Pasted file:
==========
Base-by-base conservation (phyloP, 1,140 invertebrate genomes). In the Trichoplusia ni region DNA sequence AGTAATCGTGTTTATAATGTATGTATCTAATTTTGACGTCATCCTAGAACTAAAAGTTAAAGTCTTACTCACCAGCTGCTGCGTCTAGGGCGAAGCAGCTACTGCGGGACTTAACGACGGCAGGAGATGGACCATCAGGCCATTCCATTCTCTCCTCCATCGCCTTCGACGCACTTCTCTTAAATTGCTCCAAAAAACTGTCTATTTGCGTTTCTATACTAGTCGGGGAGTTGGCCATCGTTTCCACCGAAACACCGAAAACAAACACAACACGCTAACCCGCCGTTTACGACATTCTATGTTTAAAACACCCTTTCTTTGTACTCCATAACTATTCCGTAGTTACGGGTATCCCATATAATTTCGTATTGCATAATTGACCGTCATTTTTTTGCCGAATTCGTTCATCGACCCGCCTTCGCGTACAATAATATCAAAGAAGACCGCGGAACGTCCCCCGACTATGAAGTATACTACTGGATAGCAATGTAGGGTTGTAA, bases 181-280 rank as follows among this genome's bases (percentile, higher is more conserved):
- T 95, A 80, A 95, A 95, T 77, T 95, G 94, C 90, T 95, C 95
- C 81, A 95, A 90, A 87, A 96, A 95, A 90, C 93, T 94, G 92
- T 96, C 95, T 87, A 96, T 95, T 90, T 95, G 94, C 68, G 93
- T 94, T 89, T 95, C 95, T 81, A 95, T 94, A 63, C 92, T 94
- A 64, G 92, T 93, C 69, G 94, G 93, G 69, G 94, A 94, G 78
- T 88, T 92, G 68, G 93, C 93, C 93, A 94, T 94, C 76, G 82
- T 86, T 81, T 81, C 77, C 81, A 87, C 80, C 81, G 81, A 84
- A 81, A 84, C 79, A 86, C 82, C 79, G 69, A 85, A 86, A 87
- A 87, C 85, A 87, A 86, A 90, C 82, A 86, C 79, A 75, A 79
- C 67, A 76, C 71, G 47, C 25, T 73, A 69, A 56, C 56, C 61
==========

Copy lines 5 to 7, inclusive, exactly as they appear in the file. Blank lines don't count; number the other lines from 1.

- T 94, T 89, T 95, C 95, T 81, A 95, T 94, A 63, C 92, T 94
- A 64, G 92, T 93, C 69, G 94, G 93, G 69, G 94, A 94, G 78
- T 88, T 92, G 68, G 93, C 93, C 93, A 94, T 94, C 76, G 82